September 18, 2020

SharePoint: Properly translate your list column names

A while ago, I wrote an article a while describing my SharePoint’s best practices, but one thing I failed to mention was proper localization of the lists, names, and other information. One of my colleagues showed me how to do it, so I want, to show you also how to translate and make a better experience to your users

First a reminder

When you create a SharePoint list column, you should always do the following:

  1. Create it in lowercase with no spaces
  2. Don’t pluralize it, unless the columns allow multiple selections
  3. Make it as clear as possible, even if the name becomes big.

Why all of this? Again, I go into detail in my article, but the gist is that spaces are not your friends making URLs quite ugly and, if you want to use Power Automate, for example, you’ll have a tough time writing the field’s names in formulas for example. It’s better to start with these names and then translate and re-name them properly.

(Re)Naming Columns

Let’s start with a simple example. Let’s say that you have people around the world controlling the number of licenses for all the products that the team needs. You would create a SharePoint list with the name of the product and the number of licenses (I know it’s simple, but it’s enough for now). You would get something like this:

Since this we manage it worldwide, you would want to name it a little bit differently so that they know the meaning behind each column.

You don’t need to do this for all columns. SharePoint translates the default columns for you automatically. As you can see above, I have my Office 365 definition in English, so it’s displaying the Title in English as well

To rename a column is quite simple. You can go to List Settings:

Pick the column you want to change:

And then change the name to something more readable.

But this is where the tricky part starts. You can check your configurations in SharePoint and see what’s your default language. To do so, go to settings:

And then settings again:

Change the language to your preferred language, mine being Portuguese and see what happens:

Since the Title is the only column translated correctly, it’s the only one that changes. Now let’s change the name to a more user-friendly name.

Going back to the list:

Excellent, now our Portuguese colleagues will see the information correctly. Let’s change it back to English, and check back what we get.

Still the same name. Why?

Dealing with languages

SharePoint is smart enough to recognize that you’re changing the column name for the defined language in your account. But if you don’t have any translated column set, it will always default back to the first column’s name.

Let’s change the column’s name to something more user-friendly like we did before in Portuguese and we’ll get:

The column will now show the correct name.

Awesome!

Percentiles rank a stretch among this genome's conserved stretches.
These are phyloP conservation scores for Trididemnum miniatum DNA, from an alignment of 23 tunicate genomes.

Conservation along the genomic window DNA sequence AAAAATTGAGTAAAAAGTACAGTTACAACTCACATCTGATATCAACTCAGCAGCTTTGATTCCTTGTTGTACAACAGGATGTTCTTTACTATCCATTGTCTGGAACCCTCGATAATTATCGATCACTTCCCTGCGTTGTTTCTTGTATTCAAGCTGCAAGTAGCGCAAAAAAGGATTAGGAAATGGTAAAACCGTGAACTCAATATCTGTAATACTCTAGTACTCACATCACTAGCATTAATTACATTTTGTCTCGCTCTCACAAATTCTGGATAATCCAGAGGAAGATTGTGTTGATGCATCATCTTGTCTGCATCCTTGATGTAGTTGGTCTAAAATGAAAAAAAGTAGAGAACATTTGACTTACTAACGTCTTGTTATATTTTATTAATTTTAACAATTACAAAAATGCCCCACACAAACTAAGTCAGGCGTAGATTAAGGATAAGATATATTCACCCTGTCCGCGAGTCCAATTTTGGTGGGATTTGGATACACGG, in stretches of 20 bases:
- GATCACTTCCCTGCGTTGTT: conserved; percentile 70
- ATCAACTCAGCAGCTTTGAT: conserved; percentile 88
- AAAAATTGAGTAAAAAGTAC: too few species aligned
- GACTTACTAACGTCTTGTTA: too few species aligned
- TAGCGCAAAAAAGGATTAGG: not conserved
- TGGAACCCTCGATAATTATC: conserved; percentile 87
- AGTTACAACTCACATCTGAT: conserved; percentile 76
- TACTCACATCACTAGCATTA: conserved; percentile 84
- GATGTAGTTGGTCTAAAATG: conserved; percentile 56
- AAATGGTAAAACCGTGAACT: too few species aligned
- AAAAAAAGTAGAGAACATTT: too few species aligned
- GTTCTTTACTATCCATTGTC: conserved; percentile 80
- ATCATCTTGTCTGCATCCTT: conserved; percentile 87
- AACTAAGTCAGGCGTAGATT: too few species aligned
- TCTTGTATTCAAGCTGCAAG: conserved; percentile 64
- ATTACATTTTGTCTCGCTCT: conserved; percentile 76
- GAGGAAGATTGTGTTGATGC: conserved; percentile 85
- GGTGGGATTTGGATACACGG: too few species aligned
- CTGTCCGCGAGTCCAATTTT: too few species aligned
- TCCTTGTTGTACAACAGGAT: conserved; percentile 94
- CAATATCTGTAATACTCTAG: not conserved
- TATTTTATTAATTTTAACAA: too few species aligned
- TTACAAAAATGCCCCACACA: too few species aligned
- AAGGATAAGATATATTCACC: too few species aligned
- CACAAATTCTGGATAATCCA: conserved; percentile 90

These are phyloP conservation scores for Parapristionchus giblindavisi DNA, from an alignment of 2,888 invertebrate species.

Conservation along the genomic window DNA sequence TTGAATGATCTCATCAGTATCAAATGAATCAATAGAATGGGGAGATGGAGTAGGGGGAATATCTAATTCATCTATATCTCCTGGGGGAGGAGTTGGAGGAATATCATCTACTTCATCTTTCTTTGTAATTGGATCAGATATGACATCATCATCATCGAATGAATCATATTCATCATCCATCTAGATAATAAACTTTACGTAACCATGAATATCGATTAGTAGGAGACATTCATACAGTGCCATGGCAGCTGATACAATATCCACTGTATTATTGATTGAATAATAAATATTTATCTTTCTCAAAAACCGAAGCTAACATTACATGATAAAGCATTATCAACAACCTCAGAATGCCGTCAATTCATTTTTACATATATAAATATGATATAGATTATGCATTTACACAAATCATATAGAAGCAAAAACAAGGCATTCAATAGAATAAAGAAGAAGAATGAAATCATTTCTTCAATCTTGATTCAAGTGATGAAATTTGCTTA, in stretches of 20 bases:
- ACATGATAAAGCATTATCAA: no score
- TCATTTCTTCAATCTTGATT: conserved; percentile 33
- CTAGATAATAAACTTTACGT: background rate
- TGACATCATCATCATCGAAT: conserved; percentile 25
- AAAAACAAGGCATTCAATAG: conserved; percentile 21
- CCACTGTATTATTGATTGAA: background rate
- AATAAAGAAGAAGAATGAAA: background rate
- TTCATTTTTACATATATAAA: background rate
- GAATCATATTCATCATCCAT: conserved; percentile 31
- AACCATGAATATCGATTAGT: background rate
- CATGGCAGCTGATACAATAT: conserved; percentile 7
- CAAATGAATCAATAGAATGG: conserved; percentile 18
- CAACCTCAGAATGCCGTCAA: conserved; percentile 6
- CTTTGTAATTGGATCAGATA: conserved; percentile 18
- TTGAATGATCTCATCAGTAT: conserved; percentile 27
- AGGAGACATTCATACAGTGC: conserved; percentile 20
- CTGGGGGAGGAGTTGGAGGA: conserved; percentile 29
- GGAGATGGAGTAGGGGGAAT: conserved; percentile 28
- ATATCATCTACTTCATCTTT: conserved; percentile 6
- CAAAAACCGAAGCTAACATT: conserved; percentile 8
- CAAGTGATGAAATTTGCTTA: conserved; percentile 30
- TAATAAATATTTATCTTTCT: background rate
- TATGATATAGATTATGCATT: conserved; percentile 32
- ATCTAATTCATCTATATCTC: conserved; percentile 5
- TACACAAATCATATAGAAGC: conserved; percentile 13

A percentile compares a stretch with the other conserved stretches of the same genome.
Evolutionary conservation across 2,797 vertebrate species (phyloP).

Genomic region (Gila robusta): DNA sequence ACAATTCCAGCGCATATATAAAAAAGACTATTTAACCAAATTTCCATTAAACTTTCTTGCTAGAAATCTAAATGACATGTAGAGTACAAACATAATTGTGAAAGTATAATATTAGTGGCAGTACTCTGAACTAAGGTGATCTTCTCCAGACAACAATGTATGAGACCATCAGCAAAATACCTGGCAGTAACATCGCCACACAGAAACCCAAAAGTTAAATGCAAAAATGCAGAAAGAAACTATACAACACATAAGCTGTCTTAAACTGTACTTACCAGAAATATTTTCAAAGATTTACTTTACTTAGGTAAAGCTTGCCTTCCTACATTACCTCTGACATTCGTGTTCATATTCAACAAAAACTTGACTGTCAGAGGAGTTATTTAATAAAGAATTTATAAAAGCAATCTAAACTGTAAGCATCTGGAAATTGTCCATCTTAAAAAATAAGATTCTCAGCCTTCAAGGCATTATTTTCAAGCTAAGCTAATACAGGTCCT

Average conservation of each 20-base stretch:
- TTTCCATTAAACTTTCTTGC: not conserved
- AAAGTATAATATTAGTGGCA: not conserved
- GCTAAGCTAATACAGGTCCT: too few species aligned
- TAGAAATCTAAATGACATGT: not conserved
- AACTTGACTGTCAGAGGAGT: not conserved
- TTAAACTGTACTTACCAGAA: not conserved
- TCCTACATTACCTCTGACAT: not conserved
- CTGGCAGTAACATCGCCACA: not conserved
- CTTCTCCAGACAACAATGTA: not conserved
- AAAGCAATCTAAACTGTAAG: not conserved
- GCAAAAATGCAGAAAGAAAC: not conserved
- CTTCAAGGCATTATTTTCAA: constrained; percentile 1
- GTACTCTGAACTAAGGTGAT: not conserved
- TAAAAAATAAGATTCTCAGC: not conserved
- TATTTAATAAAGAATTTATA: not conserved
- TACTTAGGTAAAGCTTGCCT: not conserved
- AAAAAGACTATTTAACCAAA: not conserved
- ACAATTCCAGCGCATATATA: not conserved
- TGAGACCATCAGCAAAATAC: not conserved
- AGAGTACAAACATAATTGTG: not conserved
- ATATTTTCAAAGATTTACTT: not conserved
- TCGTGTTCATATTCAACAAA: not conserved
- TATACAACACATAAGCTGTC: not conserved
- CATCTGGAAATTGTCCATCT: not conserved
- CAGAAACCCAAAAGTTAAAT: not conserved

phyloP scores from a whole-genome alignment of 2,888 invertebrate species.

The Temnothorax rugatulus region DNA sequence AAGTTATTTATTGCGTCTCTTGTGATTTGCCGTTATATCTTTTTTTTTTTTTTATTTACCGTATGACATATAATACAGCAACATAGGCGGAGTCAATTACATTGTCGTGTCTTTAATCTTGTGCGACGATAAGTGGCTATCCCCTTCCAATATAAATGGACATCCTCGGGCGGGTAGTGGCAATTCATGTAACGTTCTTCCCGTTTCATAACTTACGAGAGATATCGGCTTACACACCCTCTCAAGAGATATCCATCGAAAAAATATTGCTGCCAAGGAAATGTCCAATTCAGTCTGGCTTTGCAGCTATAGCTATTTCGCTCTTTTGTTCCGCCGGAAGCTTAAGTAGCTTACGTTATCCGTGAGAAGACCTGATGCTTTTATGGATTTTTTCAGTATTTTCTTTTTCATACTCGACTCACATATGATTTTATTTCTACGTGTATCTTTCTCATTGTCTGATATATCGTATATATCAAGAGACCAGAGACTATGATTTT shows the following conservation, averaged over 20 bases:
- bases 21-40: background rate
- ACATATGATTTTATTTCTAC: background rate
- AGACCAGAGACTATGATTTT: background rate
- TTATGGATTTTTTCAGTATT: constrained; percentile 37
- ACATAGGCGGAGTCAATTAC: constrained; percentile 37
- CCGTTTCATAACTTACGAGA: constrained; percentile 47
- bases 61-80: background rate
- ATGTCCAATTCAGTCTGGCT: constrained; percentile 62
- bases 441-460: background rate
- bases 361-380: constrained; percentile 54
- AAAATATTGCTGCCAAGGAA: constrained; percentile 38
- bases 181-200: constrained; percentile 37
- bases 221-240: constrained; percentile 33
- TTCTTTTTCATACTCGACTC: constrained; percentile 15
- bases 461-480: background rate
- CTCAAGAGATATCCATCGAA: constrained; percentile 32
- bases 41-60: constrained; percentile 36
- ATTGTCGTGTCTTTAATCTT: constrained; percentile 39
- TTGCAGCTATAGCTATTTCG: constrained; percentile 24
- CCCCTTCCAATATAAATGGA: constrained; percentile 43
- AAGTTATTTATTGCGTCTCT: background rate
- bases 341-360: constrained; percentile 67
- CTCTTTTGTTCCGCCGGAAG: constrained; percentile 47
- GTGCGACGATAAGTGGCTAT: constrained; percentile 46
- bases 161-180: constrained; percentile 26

What if I only want a subset of languages?

Let’s say that you want German and French speakers to see the English language translation, but don’t see the first name that we created.

To do that, you need to define what languages are “available” in your SharePoint site. To do so, go to “site information.”

View all site settings.

Language settings.

Here you’ll get all the available languages.

Microsoft, if you’re listening, a select/deselect all checkbox here would be excellent!

Now let’s remove all that we don’t want to translate.

Now our site is only available in English and Portuguese. Since English is the default, all other options default to English.

Bulk translation

I know what you’re thinking. How about my sites with a lot of lists and columns? How can I translate in bulk, even better, send a structured file so that another person/company can work on the translation? SharePoint has you covered.

In the same site settings you have an option to export translations:

Since you removed all the languages that you don’t support this screen will only contain two.

Export the file and send it to the translator. After that, you can import it by using the import option:

It will be exported in a ResX format. You can find here an open-source project that can help you open these files and parse them correctly. Ensure that the translation company that you may use accepts this type of file.

That’s it! Nice looking column names with support for multiple columns.

Have a suggestion of your own or disagree with something I said? Leave a comment or interact on Twitter and be sure to check out my other SharePoint articles.

Photo by Ramon Kagie on Unsplash

Manuel Gomes

I'm a Project Manager with experience in large projects and companies. I've worked in the past for companies like Bayer, Sybase (now SAP) and I'm currently working for Pestana Hotel Group.

View all posts by Manuel Gomes →

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